There was nothing to do but to unlock the wardrobe again, and meet myself once more at the top of the lane. This I did reluctantly enough about tea-time, and, once more on the Portsmouth-road, once more having alighted to examine maps at Liphook, I took the turn to the left of the Anchor, seeking Winchester by way of Petersfield.
The country is largely Woolmer Forest again, rolling common and pine, the greater part of the way to Petersfield, a place lacking in that persuasiveness to which we cannot refuse a halt ; but, beyond, it begins to swell and soften and dimple into the round grassy bosoms of the South Downs. Soon one sees that one's road is to lie in those pleasant places, literally in the bosom of the hills ; and so strikingly feminine are the contours that one grows almost shy as one approaches them, and, slowly ascending from the plain, is taken in among the soft shadows. " This earth of the beautiful breasts ! "
Once on the uplands, one is soon conscious of a solitude peculiarly exquisite, and deepening with each mile that brings one nearer to Winchester. It is a solitude penetrated, one can hardly tell how, with a sense of antiquity, and that hush of reverence with which very old things seem to fill the air. The land itself seems older than the land in the plains, as the stones in a cathedral seem older than the parent stone in the quarry whence they were hewn. It is that ancient silence which seems to make the grass-grown barrow lonelier than the rest of the meadow, the loneliness of a country of ancient earth-works and Druid stones. Such a country, of course, it is, and when about eight miles beyond Petersfield, close by a scrap of village called Brookwood, the remains of an old stone circle arrest one at the roadside, one feels that the land is beginning to explain itself. For we are now entering on a region where the names of Saxon kings are still on the lips of peasants, where the battlefields have been green for a thousand years, and the Nor-man Conquest is spoken of as elsewhere we speak of the French Revolution, —a comparatively recent convulsion of politics. Not by our small modern clocks is time measured here, but by the sundial of the stars.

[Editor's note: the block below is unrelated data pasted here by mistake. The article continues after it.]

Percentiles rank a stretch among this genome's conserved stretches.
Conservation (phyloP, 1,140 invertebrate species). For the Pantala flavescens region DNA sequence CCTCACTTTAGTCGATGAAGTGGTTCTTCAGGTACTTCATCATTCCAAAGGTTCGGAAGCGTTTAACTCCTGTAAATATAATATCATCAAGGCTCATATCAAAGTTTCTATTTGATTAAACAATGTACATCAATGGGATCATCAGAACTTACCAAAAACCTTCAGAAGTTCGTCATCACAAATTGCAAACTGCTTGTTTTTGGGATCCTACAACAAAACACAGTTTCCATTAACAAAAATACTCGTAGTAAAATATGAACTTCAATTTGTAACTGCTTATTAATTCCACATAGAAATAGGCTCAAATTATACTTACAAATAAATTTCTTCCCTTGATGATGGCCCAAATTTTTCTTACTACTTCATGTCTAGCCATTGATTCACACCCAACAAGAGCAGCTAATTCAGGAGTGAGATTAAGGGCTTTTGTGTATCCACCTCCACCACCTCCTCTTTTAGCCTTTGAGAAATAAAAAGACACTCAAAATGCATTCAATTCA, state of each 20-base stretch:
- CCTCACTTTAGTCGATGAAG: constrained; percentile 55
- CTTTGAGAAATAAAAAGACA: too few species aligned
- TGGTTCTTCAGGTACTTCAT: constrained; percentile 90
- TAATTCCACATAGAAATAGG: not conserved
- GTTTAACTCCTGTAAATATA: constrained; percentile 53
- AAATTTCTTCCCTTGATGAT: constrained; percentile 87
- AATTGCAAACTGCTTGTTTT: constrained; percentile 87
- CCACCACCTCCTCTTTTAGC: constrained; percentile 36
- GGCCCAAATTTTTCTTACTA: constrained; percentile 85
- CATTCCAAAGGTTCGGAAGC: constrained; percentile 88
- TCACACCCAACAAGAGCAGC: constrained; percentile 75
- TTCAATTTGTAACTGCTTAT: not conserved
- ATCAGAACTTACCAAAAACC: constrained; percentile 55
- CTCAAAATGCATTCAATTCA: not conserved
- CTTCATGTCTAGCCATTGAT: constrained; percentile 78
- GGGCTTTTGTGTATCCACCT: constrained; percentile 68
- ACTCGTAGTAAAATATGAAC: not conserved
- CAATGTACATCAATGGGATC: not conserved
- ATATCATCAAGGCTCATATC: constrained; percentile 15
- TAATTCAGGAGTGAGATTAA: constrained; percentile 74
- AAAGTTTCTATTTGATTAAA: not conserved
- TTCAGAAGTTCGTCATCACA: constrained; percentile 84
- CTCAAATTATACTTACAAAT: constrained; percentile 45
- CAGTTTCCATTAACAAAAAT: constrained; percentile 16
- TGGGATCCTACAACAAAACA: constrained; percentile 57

I shall not soon forget the impressiveness of the last three or four miles to Winchester, dreamily ridden in a twilight of fine gold. How strangely spiritual this solid earth, of chalk and nibbling sheep, can sometimes seem ; what an expression of diaphanousness it sometimes wears. So a poet's face, long since materialised, will sometimes at evening shine with a boyish starlight, and seem all spirit for a brief elated hour.